Written By: Bruce A. Percelay | Photography By: Kit Noble & Jonathan Nimerfroh

Tick-borne illness expert Dr. Timothy Lepore demystifies Lyme disease.

When it comes to island treasures, there is the Great Point Lighthouse, the Old Mill, the Nantucket Whaling Museum—and Dr. Timothy Lepore. An enduring icon on Nantucket, Lepore was the subject of a critically acclaimed book titled Island Practice and has earned a following on the island like no other doctor. Beyond Nantucket, Lepore has developed a national reputation for his expertise in Lyme disease and other tick-borne illnesses. Patients suffering from these diseases venture from all over the world to see him. N Magazine sat down with Lepore to help demystify the confusion around Lyme disease, how it is treated, how serious an illness it is and ways in which it could be managed or eradicated on Nantucket.

N MAGAZINE: What is Lyme disease?

LEPORE: Lyme disease is an infection with a spirochete [a type of bacterium] of which the vector is the tick and the reservoir [or carrier] is probably the white-footed mouse, deer mouse and vole. That’s what Lyme disease is. Now, Lyme disease has a series of several different stages.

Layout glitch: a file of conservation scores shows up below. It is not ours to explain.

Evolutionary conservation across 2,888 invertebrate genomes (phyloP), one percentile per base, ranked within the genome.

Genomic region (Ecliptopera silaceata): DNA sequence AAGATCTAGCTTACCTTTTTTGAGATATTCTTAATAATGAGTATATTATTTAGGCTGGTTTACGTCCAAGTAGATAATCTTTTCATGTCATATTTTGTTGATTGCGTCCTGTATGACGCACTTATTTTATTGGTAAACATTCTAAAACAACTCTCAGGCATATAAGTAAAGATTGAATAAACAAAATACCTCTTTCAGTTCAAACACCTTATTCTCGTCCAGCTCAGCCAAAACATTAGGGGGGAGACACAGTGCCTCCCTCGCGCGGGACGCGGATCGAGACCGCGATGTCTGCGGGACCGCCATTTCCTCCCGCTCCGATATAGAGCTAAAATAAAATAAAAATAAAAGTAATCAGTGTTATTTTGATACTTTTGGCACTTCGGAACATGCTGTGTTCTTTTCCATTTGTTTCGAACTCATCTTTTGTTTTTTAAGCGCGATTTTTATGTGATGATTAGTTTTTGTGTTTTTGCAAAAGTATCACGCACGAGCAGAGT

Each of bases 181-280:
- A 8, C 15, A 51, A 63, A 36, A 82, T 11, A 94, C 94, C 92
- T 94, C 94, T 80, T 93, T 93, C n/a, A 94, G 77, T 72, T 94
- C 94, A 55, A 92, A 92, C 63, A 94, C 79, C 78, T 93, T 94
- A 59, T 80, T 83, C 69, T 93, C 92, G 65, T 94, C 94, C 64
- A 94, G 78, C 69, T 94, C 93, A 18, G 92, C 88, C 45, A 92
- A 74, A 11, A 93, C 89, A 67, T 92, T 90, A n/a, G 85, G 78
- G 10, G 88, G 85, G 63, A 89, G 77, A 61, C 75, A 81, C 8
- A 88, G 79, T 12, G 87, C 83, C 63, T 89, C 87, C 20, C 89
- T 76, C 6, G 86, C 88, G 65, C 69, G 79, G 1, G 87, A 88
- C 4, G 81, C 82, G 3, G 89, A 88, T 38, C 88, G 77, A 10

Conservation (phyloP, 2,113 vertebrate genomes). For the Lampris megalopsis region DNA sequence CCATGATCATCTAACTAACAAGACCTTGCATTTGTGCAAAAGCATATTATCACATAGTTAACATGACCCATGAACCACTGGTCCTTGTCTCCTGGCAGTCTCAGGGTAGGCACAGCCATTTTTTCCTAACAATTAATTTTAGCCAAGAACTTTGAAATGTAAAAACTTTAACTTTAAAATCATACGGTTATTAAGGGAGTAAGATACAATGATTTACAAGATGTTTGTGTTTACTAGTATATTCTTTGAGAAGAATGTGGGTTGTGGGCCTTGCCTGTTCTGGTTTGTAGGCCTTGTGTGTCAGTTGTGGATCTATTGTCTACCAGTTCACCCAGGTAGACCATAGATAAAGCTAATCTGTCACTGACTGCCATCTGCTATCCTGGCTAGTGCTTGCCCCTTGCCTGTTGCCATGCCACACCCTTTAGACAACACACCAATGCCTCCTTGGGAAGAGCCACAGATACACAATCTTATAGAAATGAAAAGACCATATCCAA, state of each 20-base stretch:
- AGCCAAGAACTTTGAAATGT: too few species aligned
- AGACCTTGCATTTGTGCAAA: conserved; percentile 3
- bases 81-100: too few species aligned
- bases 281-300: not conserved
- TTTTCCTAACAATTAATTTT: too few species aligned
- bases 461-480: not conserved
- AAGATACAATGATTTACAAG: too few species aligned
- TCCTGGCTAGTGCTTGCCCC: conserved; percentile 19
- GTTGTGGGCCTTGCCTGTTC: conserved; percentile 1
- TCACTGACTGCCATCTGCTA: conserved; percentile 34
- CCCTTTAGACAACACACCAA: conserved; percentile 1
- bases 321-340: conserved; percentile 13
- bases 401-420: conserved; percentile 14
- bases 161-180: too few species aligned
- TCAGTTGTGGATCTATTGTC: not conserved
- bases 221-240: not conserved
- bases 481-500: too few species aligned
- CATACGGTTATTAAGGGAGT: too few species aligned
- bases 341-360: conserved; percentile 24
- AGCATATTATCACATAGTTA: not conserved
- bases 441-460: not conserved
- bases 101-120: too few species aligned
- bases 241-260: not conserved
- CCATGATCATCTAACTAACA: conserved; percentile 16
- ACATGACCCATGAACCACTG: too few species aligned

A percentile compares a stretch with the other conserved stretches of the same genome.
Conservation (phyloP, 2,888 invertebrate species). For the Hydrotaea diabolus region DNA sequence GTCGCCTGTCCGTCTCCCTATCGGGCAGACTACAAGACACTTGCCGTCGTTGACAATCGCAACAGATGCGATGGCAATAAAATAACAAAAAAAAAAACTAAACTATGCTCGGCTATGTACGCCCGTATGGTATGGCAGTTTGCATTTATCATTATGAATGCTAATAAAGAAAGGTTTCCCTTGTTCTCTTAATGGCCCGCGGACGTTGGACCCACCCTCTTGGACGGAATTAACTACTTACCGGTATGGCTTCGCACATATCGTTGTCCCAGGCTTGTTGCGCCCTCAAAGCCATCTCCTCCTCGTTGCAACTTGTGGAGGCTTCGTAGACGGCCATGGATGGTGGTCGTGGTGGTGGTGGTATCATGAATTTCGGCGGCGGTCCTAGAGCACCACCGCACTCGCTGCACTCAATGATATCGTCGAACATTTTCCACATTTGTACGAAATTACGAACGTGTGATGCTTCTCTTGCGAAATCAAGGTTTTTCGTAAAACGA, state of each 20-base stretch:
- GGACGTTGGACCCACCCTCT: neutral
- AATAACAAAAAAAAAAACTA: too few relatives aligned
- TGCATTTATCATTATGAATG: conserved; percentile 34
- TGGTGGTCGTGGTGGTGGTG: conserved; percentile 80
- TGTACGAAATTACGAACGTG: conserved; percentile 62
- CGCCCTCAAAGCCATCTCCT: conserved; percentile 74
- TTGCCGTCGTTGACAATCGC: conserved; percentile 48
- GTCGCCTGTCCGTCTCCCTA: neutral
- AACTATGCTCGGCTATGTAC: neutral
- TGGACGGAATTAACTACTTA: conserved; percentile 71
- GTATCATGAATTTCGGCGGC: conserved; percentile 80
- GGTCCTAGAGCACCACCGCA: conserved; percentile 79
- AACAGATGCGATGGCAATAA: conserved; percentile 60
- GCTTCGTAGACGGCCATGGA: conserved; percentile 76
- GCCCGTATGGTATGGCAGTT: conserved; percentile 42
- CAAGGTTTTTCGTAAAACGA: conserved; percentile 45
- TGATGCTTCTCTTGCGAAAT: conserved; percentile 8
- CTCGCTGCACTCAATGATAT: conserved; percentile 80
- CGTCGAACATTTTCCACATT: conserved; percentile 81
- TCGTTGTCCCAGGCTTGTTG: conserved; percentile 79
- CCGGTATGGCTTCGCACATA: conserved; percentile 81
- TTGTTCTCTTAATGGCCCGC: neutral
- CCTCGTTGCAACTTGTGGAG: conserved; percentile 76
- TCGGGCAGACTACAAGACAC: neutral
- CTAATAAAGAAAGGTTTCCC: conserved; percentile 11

N MAGAZINE: What are those stages?

LEPORE: If a person finds a tick on themselves and it has been present for less than twenty-four to thirty-six hours, the risk of transmission of Lyme disease is pretty small. If you miss the tick and it falls off, and then you notice a rash, a bull’s-eye, or what we call cellulitis behind the knee that is expanding in nature (greater than five centimeters), then you most likely have Lyme disease. You might also have multiple areas of rash because the spirochete gets into the blood and may show up in other areas. But typically, the place you get the rash is where the bite was. After a period of time, the rash goes away. If you’re treated with either amoxicillin, doxycycline, Ceftin or Rocephin, that’s the end of the story.

N MAGAZINE: What if it goes untreated?

LEPORE: If it goes untreated, you may present with second stage Lyme disease, which is classically a facial palsy and a heart block where your heart may go from, say, seventy or eighty down to thirty beats per minute. This is also treatable with antibiotics.